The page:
He actually pales, mouth tightening into a gash. “No,” he finally says. “A life without Alex would have been a wasted life. She was meant for me, and I for her, no matter that we were born three centuries apart.” He scowls. “Maybe you shouldn’t include that in your interview.”

What? That you were meant for each other? I find it sort of sweet.

“Sweet?” Matthew looks embarrassed. “I’m a grown man, not some lovelorn lad. But I meant what I said about Alex being from the future – I’d prefer it if you didn’t include it. It’s too much magic, and in the here and now such things can lead to accusations of witchery.”

Ah. Too late. Besides, it adds quite the twist to your story, doesn’t it?

“Too many twists if you ask me,” he says darkly. “Too many times I’ve near on lost her to the tug of time.” He looks away. “If I were to lose her, I’d die. She lives in my blood, and without her…” He makes a face. “Maybe I am lovelorn, after all.”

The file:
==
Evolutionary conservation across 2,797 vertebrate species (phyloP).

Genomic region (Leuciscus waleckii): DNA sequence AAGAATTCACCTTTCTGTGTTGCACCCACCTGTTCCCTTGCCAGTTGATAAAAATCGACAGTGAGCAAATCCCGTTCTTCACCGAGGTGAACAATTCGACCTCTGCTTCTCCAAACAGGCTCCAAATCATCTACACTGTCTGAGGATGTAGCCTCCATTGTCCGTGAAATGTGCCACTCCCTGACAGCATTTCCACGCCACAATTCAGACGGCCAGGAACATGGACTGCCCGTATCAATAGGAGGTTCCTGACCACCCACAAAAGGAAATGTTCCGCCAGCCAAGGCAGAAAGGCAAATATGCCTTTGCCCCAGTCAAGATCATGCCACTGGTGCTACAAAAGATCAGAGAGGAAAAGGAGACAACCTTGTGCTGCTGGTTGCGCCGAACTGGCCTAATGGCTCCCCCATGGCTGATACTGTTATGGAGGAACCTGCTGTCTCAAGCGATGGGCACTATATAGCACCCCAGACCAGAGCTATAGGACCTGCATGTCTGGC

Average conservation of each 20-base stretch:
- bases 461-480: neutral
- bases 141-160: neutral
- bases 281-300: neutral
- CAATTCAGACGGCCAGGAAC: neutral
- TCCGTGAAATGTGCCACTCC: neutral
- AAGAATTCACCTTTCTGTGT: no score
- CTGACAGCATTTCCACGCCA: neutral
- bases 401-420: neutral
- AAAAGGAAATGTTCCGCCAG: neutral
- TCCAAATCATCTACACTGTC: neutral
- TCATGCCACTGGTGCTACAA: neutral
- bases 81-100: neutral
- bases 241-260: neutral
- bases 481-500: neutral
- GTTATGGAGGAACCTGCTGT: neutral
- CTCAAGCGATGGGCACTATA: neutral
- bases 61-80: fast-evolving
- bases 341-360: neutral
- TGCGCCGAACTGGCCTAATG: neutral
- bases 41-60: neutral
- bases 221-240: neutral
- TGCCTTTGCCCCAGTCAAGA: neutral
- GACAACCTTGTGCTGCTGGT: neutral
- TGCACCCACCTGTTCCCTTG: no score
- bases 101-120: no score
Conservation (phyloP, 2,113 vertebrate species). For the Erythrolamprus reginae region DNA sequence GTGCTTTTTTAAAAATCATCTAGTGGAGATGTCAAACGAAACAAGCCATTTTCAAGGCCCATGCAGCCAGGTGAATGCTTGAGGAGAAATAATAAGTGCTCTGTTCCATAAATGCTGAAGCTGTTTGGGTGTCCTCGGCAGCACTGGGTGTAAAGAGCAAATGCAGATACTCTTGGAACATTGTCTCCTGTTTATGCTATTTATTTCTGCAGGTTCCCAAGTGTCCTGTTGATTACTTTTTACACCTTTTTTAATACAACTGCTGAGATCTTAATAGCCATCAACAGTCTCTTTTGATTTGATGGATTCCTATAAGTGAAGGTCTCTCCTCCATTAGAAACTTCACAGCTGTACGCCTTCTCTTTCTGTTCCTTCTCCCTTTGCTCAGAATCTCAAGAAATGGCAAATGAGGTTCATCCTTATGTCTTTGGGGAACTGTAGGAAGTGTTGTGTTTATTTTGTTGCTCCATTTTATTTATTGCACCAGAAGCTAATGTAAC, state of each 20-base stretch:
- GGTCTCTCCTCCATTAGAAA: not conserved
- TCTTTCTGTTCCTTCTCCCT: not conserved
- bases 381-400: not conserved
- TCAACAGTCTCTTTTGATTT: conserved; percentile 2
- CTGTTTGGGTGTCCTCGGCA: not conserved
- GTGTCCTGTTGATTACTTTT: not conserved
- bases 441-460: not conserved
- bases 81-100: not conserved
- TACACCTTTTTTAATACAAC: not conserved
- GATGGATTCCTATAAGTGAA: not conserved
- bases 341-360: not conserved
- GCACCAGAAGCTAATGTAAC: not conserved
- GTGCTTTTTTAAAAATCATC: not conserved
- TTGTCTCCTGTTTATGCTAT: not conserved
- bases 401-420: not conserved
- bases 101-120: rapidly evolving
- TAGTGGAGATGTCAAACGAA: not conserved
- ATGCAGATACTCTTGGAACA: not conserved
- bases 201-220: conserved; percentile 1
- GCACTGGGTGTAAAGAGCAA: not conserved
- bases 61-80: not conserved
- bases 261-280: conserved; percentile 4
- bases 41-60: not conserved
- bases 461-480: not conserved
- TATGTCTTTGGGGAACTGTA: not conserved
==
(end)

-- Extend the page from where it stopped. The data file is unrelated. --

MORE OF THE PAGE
You think? (I smile and pat his hand before nudging the plate in his direction. I then allow him some time to regain his composure, mainly by stuffing his face with the last of the cake) So, what is she like, your wife?

“Stubborn. Opinionated. Brave – a lioness when she needs to be. Something of a handful, and she hasn’t mellowed much with the years. A good mother, an even better wife.” He shakes his head. “My very own personal miracle, that’s what she is.”

A miracle? Seriously?

“How else to describe it? The good Lord made sure she plummeted through time to land at my feet.”

And why would He do that?

“Why?” Matthew sits back and regards me for a long time. “Well, that’s obvious, isn’t it?”

Not to me – not to my readers.

He snorts softly. “I reckon it’s because He knew I needed her – just as much as she needed me.”


After this, Matthew decides he is done, clapping his hat on his head as he makes for the door. A swirl of dust, an instant of seeing his tall, broad frame outlined in the sun and he is gone, leaving but an impression of a dark-haired man clad in a worn linen shirt and breeches. One could almost think I’ve imagined it all – if it hadn’t been for the very, very empty cake plate.